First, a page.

in the early child development guidance.
Children are NOT miniature adults; their brains are net as well developed as the adult brain. The human brain is not fully developed in an early stage until late adolescence or in the case of males sometimes early adulthood. The adult brain is therefore far superior to a child's brain and can perform far more complex functions. As such the thinking faculties of adults are more developed and sophisticated than children's. We often expect children to think like adults when they are not yet capable of doing so. For example, early child developmental psychologists of all four ‘grand’ theories (Behaviorism, Social Learning Theory, Piaget's Stage Theory, and Social Constructivism) recognize that a child is not able to think logically until the age of about seven.
Trying to reason with toddlers is therefore not only futile but reveals the ignorance of the adults who are trying to reason with them.
It is important that parents understand and know what to expect from their child as they develop through the different stages of growth and to be sure that the expectations they may have for their child at a given age are realistic. Read more .. Early Child Development Principles
in early child development guidance
Setting limits: Helping Children Learn self-Regulation
This is essentially a major part of discipline and probably one of the most difficult responsibilities of parents. Yet, training children in this aspect from an early age is one of the greatest favors a parent can do for his child. Self-regulation is a deep, internal mechanism that enables children as well as adults to engage in mindful, intentional, and thoughtful behaviors. Self- regulation has two sides to it:
Firstly, it involves the ability to control one's impulses and to stop doing something if needed. For example, in a classroom situation a child is able to resist his immediate inclination to blurt out the answer when the teacher poses a question to another child.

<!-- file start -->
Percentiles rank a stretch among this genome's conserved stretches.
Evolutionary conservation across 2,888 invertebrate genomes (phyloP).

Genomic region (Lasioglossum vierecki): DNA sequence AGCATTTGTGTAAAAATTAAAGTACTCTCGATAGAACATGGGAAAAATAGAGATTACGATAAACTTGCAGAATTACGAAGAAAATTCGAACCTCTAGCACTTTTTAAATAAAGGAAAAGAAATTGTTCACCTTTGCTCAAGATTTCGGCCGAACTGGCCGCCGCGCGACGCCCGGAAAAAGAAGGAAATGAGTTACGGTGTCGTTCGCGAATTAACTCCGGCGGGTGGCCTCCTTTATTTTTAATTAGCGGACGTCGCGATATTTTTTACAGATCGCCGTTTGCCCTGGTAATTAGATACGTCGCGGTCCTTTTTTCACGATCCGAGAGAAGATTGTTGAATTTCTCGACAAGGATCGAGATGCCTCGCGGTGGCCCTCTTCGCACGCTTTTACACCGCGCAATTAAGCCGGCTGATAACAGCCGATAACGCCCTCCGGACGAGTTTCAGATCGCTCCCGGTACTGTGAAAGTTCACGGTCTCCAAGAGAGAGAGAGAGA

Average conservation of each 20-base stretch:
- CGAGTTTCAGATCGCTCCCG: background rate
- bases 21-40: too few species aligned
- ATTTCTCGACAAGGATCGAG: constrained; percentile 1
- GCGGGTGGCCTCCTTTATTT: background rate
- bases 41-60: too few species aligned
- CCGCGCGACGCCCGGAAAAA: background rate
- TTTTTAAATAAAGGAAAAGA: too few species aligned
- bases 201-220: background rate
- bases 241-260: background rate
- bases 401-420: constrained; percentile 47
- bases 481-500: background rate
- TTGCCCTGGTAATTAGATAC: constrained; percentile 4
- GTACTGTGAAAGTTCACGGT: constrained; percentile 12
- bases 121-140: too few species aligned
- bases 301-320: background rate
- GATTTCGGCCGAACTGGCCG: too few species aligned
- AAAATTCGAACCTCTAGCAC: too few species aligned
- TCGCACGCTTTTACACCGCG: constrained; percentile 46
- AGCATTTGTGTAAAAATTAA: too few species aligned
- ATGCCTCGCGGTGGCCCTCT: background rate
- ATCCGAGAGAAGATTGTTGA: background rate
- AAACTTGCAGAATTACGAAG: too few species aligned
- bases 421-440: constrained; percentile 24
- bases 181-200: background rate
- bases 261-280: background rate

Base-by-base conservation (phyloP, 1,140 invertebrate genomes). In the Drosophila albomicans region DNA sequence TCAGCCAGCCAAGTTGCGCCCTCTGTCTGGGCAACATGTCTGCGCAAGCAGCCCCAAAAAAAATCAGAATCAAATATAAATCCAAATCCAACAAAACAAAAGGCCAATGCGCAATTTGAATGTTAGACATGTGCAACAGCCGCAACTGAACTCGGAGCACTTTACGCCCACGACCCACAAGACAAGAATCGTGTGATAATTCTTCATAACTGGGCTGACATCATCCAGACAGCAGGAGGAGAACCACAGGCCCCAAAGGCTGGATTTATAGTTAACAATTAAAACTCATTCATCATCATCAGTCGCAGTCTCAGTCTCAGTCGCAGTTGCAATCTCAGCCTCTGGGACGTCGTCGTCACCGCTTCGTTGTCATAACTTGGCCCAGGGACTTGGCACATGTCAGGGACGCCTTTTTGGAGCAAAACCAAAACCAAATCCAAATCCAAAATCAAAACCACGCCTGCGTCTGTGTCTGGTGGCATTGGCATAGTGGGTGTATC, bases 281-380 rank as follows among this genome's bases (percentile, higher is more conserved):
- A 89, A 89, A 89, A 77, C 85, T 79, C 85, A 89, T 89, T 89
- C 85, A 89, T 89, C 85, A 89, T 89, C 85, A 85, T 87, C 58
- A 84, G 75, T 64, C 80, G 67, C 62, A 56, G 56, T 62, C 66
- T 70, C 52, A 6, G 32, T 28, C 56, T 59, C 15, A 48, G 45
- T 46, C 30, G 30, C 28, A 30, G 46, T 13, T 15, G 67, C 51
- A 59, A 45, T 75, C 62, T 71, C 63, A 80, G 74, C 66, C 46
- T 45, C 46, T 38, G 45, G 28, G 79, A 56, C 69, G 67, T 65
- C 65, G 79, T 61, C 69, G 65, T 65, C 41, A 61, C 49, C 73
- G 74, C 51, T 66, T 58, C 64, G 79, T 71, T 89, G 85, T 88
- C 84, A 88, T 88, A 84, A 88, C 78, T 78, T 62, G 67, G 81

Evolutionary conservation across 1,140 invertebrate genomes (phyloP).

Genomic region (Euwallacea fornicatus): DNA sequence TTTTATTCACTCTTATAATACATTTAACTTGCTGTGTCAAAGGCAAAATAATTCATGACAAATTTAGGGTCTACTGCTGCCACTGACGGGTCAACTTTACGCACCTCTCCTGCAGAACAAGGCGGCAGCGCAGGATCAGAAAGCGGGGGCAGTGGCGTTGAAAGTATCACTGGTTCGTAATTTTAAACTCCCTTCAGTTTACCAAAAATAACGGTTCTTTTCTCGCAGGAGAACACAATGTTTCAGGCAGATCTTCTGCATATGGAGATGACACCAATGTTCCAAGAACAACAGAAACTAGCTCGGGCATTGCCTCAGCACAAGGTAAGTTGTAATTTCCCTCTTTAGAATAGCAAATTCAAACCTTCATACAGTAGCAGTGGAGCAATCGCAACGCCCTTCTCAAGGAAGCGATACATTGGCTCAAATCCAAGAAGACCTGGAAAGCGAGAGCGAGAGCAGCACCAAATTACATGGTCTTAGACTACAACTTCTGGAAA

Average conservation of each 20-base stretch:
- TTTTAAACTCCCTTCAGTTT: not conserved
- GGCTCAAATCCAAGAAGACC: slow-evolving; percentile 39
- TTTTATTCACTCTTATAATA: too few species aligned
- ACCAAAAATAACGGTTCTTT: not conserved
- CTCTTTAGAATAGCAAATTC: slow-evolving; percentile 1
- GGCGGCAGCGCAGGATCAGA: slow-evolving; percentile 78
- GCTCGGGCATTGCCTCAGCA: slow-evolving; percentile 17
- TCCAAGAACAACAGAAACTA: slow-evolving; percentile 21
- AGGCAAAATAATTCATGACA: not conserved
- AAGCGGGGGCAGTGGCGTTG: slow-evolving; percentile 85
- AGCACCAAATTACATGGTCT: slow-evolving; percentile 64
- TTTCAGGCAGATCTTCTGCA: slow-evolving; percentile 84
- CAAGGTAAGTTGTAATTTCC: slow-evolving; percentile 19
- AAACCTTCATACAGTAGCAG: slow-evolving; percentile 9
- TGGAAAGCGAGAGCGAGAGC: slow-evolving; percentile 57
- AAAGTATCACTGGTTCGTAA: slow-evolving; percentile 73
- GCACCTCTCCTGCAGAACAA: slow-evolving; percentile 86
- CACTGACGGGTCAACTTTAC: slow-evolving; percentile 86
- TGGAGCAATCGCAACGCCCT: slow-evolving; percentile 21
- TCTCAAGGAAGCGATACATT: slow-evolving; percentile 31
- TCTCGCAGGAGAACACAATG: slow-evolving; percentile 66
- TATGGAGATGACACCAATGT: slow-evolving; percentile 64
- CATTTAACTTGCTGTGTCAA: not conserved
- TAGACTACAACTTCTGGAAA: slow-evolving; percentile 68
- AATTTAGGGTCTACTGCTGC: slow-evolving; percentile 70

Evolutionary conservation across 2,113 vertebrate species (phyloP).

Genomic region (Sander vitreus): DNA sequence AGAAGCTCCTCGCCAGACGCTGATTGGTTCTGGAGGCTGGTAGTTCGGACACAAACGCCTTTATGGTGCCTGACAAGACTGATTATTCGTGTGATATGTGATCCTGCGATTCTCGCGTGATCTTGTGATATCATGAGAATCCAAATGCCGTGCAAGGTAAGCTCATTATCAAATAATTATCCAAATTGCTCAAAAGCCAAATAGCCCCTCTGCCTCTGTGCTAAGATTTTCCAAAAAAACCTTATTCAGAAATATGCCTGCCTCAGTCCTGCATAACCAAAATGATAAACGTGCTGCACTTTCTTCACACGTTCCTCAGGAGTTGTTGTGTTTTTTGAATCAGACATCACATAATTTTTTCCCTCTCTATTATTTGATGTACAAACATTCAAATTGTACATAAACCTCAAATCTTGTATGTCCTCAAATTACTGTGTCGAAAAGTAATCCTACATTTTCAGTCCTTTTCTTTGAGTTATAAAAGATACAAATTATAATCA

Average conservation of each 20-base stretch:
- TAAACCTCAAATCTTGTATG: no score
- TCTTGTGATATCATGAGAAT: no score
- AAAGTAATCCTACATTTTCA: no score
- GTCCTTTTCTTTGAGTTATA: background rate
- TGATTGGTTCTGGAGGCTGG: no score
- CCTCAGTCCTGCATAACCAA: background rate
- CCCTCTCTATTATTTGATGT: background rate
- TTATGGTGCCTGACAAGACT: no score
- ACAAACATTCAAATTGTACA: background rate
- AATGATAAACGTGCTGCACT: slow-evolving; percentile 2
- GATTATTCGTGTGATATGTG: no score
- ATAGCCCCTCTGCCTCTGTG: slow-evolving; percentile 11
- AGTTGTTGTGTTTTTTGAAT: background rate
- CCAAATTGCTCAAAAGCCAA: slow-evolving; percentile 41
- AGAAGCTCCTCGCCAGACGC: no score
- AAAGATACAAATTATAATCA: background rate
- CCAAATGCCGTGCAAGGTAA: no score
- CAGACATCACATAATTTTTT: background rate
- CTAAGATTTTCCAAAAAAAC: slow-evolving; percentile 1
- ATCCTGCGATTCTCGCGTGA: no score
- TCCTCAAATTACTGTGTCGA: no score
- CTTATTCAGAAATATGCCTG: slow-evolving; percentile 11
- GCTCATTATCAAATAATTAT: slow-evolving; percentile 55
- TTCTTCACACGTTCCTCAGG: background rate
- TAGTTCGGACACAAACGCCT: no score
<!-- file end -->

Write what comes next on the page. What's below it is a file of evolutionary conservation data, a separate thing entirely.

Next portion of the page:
Secondly, self-regulation involves the capacity to do something (even if one doesn't want to do it) because it is needed. For example, a child is able to return all books and toys to their designated places after using them even though he may be in a hurry or 'toes not feel like doing it'. Creating the right conditions for early child development is likely to be more effective and less costly than addressing problems at a later stage.
Self-regulated children can delay gratification and suppress their immediate impulses enough to think ahead to the possible consequences of their action or to consider alternative actions that would be more appropriate.
For example, although most children are aware that in an argument they are supposed to use words only instead of fighting, only children who have acquired a certain level of self-regulation are able to do so. Such children are generally more mature, have a healthier self-esteem, and age more self-directed. In fact self-regulation is a mark of maturity and those lacking self- regulation are often considered childish or immature. Furthermore, research shows that children's self-regulation behaviors in the early years predict their school achievement in reading and mathematics better than their IQ scores.
The ability to both inhibit one behavior and engage in a particular behavior on demand is a skill used not just in social interactions (emotional self- regulation) but in thinking (cognitive self-regulation) as well. Emotional self-regulation and cognitive self-regulation seem to have the same neural roots for early years; thus, as children grow older and their brains develop, they can increasingly take control of both their thinking and their feelings. Doing this in a regular basis develops a child's self-regulation in the same way that muscles develop with regular training. On the other hand, if children do not systematically engage in self-regulatory behaviors at a young age, the corresponding brain areas may not develop to their full potential.
Read more poems and nursery rhymes to your toddlers.